If this post finds you amid a frantic attempt to resolve a camera error you’ve encountered mid-shoot, take a deep breath and don’t panic. Chances are we can’t help you out of this rut right at this very minute, but the cause of this error can be fixed.
First things first: Let’s first rule out human error and confirm that the camera isn’t inoperable due to impact, accidental or otherwise. With that out of the way, let’s assume you’ve run through the list of usual suspects and confirmed that the battery and memory card are inserted correctly, settings are within range for what you’re trying to accomplish, and the lens is properly mounted on the body. Check, check, and check. So what gives? Ah, the dreaded ERROR!
Like the check engine light on your car warning you that service is due soon, or in some cases NOW, the various camera errors remind you that something is amiss with your gear. If you play for Team Canon, the infamous Err 99 can elude to a number of different issues as it is a non-specific error signaling a system malfunction (again, much like your check engine light). Most commonly we find that earlier model DSLRs like the Rebel XT and 10D-40D series are suffering from either shutter, mirror box, or lens-to-body communication related malfunctions. The fix? Replacing or sometimes just cleaning the malfunctioning parts. On some newer models DSLRs, however, the error can indicate that the camera’s main power circuit board (PCB) needs to be replaced. You may also run into Err 01 on newer models. This error indicates there is a communication issue between the lens and body. Sometimes this can be fixed by simply cleaning both the lens and body contacts. To be safe, you should provide both the lens in question and your body when submitting the lens for repair. Better safe than sorry!
If you play for Team Nikon, you may experience an ERR, Press Shutter Release, or CHA error. Like Canon’s Error 99, the ERR error signals that a system malfunction has been detected. Plugging the camera into Nikon’s diagnostic software, technicians are able to determine where the fault lies although it is generally quite evident. In the case of the Press Shutter Release error, you might expect that your camera requires a new shutter. However, this error is usually indicative of an issue with the body’s circuitry. If you are unable to read/write images on the memory card, you’ll likely notice the CHA error and can expect to have the card reader assembly replaced. Before we jump to the worst case scenario, first try formatting your memory card. WARNING: make sure you have transferred all images from the memory card BEFORE formatting! Bent pins may also lead to a CHA error and would require the pin, or in some cases the entire pin assembly to be replaced. If you’re in a pinch, try using a different card of a different write speed and capacity as not every card uses the same pins. More on this another day!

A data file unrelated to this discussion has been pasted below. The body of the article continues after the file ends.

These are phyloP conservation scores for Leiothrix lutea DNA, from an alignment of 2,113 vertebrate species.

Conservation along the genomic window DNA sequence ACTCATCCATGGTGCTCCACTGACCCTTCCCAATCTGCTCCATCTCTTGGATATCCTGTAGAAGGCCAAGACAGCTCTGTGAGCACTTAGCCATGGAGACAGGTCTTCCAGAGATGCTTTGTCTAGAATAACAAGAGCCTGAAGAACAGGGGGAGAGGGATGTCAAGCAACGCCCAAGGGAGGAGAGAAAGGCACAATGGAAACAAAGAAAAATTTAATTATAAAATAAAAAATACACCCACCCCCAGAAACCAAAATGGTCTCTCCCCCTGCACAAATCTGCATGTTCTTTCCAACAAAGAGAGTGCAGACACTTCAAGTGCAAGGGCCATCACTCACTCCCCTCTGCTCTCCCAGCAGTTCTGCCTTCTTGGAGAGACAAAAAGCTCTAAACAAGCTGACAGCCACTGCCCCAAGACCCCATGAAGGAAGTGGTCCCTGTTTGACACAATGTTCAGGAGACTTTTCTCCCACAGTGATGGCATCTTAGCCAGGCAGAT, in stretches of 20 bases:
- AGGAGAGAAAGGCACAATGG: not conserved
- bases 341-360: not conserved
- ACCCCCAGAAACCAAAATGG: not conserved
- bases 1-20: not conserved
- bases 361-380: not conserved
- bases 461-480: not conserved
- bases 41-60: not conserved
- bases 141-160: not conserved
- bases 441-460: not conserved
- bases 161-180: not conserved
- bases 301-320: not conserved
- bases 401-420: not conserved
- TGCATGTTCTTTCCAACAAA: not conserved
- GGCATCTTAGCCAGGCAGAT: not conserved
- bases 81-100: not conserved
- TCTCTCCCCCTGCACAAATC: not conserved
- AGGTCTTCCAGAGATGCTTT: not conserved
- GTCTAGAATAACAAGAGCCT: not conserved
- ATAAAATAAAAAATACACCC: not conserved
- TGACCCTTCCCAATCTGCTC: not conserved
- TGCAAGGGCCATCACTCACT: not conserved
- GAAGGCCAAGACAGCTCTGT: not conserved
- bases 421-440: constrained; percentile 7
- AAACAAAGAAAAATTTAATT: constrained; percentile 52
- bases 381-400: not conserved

Let’s not forget about Team Pentax! Unfortunately there are no error codes to report; your gear will simply cease to function. Bummer, we know.
While a significant portion of errors relate directly to the body, sometimes the fault lies within the lens(es) in use. The best way to rule out whether it is a body or lens issue is to test using known good lenses on your body. If the issue persists regardless of the lens mounted on the body, you can assume that the issue lies in the body. On the flip side, if one lens performs fine while another one causes an error to appear, it’s fair to say that this troubled lens will require repair to get it back in fighting shape.
Lucky for you, CRIS is an authorized service center for Canon, Nikon, and Pentax. We provide free estimates and will bring your troubled gear back to life!